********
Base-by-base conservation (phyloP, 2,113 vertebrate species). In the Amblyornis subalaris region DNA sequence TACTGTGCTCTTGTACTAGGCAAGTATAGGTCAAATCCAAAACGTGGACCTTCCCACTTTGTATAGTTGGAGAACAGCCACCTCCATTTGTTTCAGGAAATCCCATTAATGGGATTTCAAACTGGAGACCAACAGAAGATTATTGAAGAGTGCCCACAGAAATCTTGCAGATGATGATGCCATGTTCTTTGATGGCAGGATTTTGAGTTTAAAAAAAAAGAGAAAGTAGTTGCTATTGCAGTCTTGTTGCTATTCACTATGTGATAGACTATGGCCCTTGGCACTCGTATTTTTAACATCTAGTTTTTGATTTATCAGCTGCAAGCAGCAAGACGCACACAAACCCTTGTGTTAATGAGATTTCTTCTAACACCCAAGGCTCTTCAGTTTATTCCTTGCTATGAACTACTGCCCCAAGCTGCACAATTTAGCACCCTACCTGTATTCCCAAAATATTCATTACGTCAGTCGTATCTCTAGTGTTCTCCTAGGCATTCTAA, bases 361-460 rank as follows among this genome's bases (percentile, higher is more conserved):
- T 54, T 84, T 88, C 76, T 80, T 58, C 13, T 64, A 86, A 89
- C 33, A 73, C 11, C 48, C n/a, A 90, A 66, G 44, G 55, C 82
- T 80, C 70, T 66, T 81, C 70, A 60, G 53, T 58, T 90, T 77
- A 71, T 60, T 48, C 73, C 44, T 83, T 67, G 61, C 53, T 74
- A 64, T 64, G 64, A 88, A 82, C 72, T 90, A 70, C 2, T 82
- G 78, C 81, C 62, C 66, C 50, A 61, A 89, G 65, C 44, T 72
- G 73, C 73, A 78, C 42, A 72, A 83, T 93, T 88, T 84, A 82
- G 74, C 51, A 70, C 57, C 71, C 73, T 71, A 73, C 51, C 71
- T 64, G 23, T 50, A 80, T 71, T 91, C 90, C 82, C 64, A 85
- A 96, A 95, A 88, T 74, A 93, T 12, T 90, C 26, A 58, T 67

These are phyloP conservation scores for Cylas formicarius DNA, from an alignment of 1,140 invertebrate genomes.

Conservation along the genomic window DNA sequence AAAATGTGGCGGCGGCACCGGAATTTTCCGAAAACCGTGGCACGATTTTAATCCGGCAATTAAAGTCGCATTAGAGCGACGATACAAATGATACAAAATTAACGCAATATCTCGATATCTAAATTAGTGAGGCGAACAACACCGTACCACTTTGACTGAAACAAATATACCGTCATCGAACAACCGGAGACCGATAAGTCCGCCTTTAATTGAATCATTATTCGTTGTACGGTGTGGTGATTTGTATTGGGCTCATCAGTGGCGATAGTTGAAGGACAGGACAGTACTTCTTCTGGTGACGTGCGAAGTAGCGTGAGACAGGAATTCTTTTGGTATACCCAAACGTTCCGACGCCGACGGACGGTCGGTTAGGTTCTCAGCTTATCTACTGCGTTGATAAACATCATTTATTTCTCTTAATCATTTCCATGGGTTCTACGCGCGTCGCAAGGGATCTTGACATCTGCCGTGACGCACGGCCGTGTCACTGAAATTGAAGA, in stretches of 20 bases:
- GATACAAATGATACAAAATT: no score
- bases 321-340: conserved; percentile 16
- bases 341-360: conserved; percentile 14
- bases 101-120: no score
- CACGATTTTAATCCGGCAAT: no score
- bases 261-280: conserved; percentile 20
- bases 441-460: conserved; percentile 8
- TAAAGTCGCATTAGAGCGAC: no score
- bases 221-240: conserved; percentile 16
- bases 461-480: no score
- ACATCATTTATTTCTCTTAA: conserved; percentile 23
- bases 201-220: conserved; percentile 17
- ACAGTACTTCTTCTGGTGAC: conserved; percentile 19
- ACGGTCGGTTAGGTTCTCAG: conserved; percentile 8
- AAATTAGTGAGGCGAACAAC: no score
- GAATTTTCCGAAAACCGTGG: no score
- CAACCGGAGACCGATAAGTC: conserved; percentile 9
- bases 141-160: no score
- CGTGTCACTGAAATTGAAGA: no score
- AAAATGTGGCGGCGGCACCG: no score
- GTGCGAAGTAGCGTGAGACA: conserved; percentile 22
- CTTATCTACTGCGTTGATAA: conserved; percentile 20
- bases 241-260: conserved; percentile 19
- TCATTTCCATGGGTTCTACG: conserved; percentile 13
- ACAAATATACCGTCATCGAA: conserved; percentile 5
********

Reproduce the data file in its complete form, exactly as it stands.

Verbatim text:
Base-by-base conservation (phyloP, 2,113 vertebrate species). In the Amblyornis subalaris region DNA sequence TACTGTGCTCTTGTACTAGGCAAGTATAGGTCAAATCCAAAACGTGGACCTTCCCACTTTGTATAGTTGGAGAACAGCCACCTCCATTTGTTTCAGGAAATCCCATTAATGGGATTTCAAACTGGAGACCAACAGAAGATTATTGAAGAGTGCCCACAGAAATCTTGCAGATGATGATGCCATGTTCTTTGATGGCAGGATTTTGAGTTTAAAAAAAAAGAGAAAGTAGTTGCTATTGCAGTCTTGTTGCTATTCACTATGTGATAGACTATGGCCCTTGGCACTCGTATTTTTAACATCTAGTTTTTGATTTATCAGCTGCAAGCAGCAAGACGCACACAAACCCTTGTGTTAATGAGATTTCTTCTAACACCCAAGGCTCTTCAGTTTATTCCTTGCTATGAACTACTGCCCCAAGCTGCACAATTTAGCACCCTACCTGTATTCCCAAAATATTCATTACGTCAGTCGTATCTCTAGTGTTCTCCTAGGCATTCTAA, bases 361-460 rank as follows among this genome's bases (percentile, higher is more conserved):
- T 54, T 84, T 88, C 76, T 80, T 58, C 13, T 64, A 86, A 89
- C 33, A 73, C 11, C 48, C n/a, A 90, A 66, G 44, G 55, C 82
- T 80, C 70, T 66, T 81, C 70, A 60, G 53, T 58, T 90, T 77
- A 71, T 60, T 48, C 73, C 44, T 83, T 67, G 61, C 53, T 74
- A 64, T 64, G 64, A 88, A 82, C 72, T 90, A 70, C 2, T 82
- G 78, C 81, C 62, C 66, C 50, A 61, A 89, G 65, C 44, T 72
- G 73, C 73, A 78, C 42, A 72, A 83, T 93, T 88, T 84, A 82
- G 74, C 51, A 70, C 57, C 71, C 73, T 71, A 73, C 51, C 71
- T 64, G 23, T 50, A 80, T 71, T 91, C 90, C 82, C 64, A 85
- A 96, A 95, A 88, T 74, A 93, T 12, T 90, C 26, A 58, T 67

These are phyloP conservation scores for Cylas formicarius DNA, from an alignment of 1,140 invertebrate genomes.

Conservation along the genomic window DNA sequence AAAATGTGGCGGCGGCACCGGAATTTTCCGAAAACCGTGGCACGATTTTAATCCGGCAATTAAAGTCGCATTAGAGCGACGATACAAATGATACAAAATTAACGCAATATCTCGATATCTAAATTAGTGAGGCGAACAACACCGTACCACTTTGACTGAAACAAATATACCGTCATCGAACAACCGGAGACCGATAAGTCCGCCTTTAATTGAATCATTATTCGTTGTACGGTGTGGTGATTTGTATTGGGCTCATCAGTGGCGATAGTTGAAGGACAGGACAGTACTTCTTCTGGTGACGTGCGAAGTAGCGTGAGACAGGAATTCTTTTGGTATACCCAAACGTTCCGACGCCGACGGACGGTCGGTTAGGTTCTCAGCTTATCTACTGCGTTGATAAACATCATTTATTTCTCTTAATCATTTCCATGGGTTCTACGCGCGTCGCAAGGGATCTTGACATCTGCCGTGACGCACGGCCGTGTCACTGAAATTGAAGA, in stretches of 20 bases:
- GATACAAATGATACAAAATT: no score
- bases 321-340: conserved; percentile 16
- bases 341-360: conserved; percentile 14
- bases 101-120: no score
- CACGATTTTAATCCGGCAAT: no score
- bases 261-280: conserved; percentile 20
- bases 441-460: conserved; percentile 8
- TAAAGTCGCATTAGAGCGAC: no score
- bases 221-240: conserved; percentile 16
- bases 461-480: no score
- ACATCATTTATTTCTCTTAA: conserved; percentile 23
- bases 201-220: conserved; percentile 17
- ACAGTACTTCTTCTGGTGAC: conserved; percentile 19
- ACGGTCGGTTAGGTTCTCAG: conserved; percentile 8
- AAATTAGTGAGGCGAACAAC: no score
- GAATTTTCCGAAAACCGTGG: no score
- CAACCGGAGACCGATAAGTC: conserved; percentile 9
- bases 141-160: no score
- CGTGTCACTGAAATTGAAGA: no score
- AAAATGTGGCGGCGGCACCG: no score
- GTGCGAAGTAGCGTGAGACA: conserved; percentile 22
- CTTATCTACTGCGTTGATAA: conserved; percentile 20
- bases 241-260: conserved; percentile 19
- TCATTTCCATGGGTTCTACG: conserved; percentile 13
- ACAAATATACCGTCATCGAA: conserved; percentile 5